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Public consultations miss the mark

If it feels like you’ve been attending a lot of public consultations lately, you’re not alone. Over the past three months Jasper has hosted three different public engagement events for various infrastructure projects in Jasper National Park. The first event was held by Kinder Morgan on Jan. 26 to discuss the company’s plans to twin its Trans Mountain pipeline from Strathcona County, near Edmonton, to Burnab ...

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Minister should reject bike trail

Anyone who has lived in Jasper long enough knows by now that the number one priority for Parks Canada is to protect the ecological integrity of Canada’s national parks, yet time and time again it seems that this priority plays second fiddle to development. The latest example is the proposed Icefields Trail project. The project envisions building a paved bike trail from Jasper to the Columbia Icefield, cutti ...

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Library debacle offers cautionary tale

As the municipality sets its sights on its next multi-million dollar foray to renovate the Jasper Activity Centre, it’s hard not to wonder whether history will end up repeating itself. For those who may have forgotten, here’s a refresher. In November 2011 construction got under way to renovate and expand the Library and Cultural Centre. At the time council budgeted $7.5 million and was told it would be comp ...

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Infrastructure investment tops $376 million

For as long as Jasper has existed, blaming Parks Canada for the town’s woes has become part and parcel with living in our tiny mountain community. For many it’s as common as talking about the weather or discussing what you had for lunch. For others it’s become a right of passage, a signal that you are a local and that you’re in the know. While it’s healthy to be critical of those that govern us and hold the ...

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An inclusive community should have limits

As Jasper celebrates another successful pride festival, our political leaders have been struggling to agree upon a proclamation that would designate Jasper as an “inclusive” community. At first this might seem like an odd thing to get hung up on, given the fact that Jasper already takes pride in being an inclusive community and is host to the third-largest pride festival in Alberta. However, the fear among ...

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Revenue problem is a spending problem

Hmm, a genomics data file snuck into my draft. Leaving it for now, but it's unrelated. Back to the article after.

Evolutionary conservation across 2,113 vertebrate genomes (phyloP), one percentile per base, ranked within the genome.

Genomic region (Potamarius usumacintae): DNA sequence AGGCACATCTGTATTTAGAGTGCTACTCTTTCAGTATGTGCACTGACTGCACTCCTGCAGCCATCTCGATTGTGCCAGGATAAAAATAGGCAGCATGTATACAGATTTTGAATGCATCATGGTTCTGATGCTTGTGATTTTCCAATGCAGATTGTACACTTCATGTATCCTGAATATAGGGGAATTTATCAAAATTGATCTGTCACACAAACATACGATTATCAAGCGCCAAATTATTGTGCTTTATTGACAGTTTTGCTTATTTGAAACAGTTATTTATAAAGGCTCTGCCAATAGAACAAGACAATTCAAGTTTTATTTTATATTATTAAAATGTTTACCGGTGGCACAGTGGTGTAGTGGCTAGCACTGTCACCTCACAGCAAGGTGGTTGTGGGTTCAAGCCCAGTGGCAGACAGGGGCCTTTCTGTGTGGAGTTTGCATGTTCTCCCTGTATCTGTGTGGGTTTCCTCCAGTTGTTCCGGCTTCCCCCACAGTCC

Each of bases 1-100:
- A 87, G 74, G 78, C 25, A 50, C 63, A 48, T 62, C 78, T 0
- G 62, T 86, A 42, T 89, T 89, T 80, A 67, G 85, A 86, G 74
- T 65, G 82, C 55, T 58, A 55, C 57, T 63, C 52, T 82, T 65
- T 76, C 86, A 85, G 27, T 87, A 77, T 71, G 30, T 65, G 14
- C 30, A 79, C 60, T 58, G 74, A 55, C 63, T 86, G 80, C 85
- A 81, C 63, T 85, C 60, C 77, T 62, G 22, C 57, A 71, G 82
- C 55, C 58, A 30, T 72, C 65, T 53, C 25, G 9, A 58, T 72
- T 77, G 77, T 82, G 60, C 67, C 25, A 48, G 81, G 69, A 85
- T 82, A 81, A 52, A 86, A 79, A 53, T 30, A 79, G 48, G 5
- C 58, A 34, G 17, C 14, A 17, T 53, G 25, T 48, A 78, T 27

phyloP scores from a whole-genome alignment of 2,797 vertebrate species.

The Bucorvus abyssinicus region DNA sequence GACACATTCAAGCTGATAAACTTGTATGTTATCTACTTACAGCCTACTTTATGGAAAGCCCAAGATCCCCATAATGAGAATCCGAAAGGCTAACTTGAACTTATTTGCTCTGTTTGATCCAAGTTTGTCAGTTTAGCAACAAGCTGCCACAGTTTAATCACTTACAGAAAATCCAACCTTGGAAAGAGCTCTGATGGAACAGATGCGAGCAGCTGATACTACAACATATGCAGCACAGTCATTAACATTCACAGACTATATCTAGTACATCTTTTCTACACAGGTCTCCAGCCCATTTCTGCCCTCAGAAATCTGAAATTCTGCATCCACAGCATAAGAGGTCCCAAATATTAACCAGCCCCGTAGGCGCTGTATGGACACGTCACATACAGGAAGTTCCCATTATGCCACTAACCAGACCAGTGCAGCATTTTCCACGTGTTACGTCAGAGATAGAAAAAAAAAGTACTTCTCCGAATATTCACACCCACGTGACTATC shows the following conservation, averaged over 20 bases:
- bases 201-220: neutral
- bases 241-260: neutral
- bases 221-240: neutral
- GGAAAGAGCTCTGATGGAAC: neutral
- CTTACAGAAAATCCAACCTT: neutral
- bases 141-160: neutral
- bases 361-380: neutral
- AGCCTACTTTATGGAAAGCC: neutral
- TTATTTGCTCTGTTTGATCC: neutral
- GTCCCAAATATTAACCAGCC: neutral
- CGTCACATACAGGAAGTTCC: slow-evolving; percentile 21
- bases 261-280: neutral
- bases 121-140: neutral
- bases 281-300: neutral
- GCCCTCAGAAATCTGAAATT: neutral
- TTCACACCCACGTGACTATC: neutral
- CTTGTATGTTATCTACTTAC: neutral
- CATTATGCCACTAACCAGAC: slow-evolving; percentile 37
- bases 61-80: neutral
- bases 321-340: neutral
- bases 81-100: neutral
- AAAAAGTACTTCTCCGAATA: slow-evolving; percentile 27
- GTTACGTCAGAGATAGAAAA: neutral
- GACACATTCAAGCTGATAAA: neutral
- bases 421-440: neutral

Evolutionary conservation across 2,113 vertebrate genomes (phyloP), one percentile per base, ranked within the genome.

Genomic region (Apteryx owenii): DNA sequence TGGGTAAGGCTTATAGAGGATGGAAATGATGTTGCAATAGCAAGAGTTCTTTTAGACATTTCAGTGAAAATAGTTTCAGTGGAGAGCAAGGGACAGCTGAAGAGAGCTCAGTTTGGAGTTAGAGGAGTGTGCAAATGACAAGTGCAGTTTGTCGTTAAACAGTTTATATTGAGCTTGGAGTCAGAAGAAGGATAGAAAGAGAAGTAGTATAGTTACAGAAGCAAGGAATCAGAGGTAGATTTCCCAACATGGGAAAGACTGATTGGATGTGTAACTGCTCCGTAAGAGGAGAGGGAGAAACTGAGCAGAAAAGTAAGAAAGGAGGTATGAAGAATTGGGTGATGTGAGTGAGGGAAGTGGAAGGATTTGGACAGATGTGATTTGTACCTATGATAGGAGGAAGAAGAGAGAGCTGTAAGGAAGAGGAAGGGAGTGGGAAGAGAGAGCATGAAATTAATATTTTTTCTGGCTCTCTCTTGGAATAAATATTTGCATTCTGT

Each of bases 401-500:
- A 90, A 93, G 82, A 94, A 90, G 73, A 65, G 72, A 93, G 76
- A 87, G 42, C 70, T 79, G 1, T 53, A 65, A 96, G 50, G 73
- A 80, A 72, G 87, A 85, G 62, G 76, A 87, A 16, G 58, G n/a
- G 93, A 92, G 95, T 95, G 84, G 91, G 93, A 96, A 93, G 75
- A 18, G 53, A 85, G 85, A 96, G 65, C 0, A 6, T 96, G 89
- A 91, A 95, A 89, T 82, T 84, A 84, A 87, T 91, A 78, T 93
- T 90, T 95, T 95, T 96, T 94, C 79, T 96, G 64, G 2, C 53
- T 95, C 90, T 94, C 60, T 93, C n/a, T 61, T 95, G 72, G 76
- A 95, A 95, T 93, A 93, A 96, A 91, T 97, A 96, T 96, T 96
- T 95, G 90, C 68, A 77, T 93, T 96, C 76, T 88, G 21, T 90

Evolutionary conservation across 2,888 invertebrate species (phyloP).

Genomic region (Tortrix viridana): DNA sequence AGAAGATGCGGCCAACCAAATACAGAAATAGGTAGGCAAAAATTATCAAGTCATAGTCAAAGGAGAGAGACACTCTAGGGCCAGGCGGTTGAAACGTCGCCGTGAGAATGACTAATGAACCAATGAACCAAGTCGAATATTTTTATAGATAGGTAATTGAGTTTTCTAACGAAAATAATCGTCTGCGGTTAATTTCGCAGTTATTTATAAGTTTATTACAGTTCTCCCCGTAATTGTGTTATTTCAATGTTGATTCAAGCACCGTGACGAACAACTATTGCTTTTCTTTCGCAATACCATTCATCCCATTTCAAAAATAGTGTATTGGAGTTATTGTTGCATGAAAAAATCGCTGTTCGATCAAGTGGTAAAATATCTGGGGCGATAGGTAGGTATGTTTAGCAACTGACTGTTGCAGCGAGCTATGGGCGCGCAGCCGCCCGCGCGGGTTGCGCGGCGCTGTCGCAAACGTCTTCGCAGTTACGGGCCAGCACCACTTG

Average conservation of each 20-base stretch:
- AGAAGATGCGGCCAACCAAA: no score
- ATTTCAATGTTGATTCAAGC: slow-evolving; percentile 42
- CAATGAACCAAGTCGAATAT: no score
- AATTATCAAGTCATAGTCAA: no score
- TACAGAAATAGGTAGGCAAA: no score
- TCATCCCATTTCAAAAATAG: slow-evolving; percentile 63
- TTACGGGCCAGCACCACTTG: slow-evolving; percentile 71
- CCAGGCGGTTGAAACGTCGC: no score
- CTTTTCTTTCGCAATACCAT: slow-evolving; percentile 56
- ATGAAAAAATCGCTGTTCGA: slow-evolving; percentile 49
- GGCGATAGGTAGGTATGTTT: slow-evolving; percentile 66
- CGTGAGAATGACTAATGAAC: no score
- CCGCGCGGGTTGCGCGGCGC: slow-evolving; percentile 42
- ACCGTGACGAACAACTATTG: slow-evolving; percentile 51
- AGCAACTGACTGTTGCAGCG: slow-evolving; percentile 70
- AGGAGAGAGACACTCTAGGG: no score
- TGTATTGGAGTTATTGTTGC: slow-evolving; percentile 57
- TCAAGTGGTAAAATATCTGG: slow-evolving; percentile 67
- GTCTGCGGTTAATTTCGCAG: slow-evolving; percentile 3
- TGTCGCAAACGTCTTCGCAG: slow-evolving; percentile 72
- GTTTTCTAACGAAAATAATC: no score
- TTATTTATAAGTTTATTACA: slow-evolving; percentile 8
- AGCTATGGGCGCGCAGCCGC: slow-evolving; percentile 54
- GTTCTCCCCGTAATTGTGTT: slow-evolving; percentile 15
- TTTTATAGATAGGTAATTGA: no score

When it comes to Jasper’s fiscal health politicians and bureaucrats are always quick to frame the problem as a revenue issue, but that’s only half the problem. In order to have a revenue problem there are several factors that have to come into play, the least of which is the municipality’s propensity to spend more than it generates year after year. It would be one thing if the money it spent was necessary, ...

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Mayoral report doesn’t reflect the facts

There is an old adage that says what looks good on paper doesn’t always work in real life. Nowhere is this more often the case then in politics, where ideology and political tact often seem to supersede the facts. Take for example a report tabled earlier this week about whether Jasper should have a full-time or part-time mayor. Bernie Kreiner, the author of the report and former CAO of Hinton, concluded tha ...

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The localest Legion in the land

Normally forgetting to remove your headgear upon entering the clubhouse of any Royal Canadian Legion costs the offender a round for the room. That said, at most Legion halls these days getting caught on that rule is less and less dangerous because there’s nearly no one to buy a drink for. This is the case on any given day in faltering Legions across the country, struggling to connect with a society where ch ...

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Trans Mountain’s credibility on the line

Was it a sorely misinformed employee or a systemic failure to communicate? No one knows for certain, but what is certain is Kinder Morgan got its facts wrong—big time. Last week during a public forum about the company’s Trans Mountain pipeline expansion project, a media relations employee stated there had never been an oil spill in Jasper National Park. Full stop. Within hours of publishing the story, the F ...

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Real news is in a state of crisis

What’s a community without news? That was the blunt and sobering question offered in an extensive report published last week about the role of journalism in Canada and the future of our democracy in the 21st century. In an era of fake news and alternative facts, the 110-page report outlined in detail the challenges facing traditional media sources, such as newspapers and TV broadcasters, and offered some bo ...

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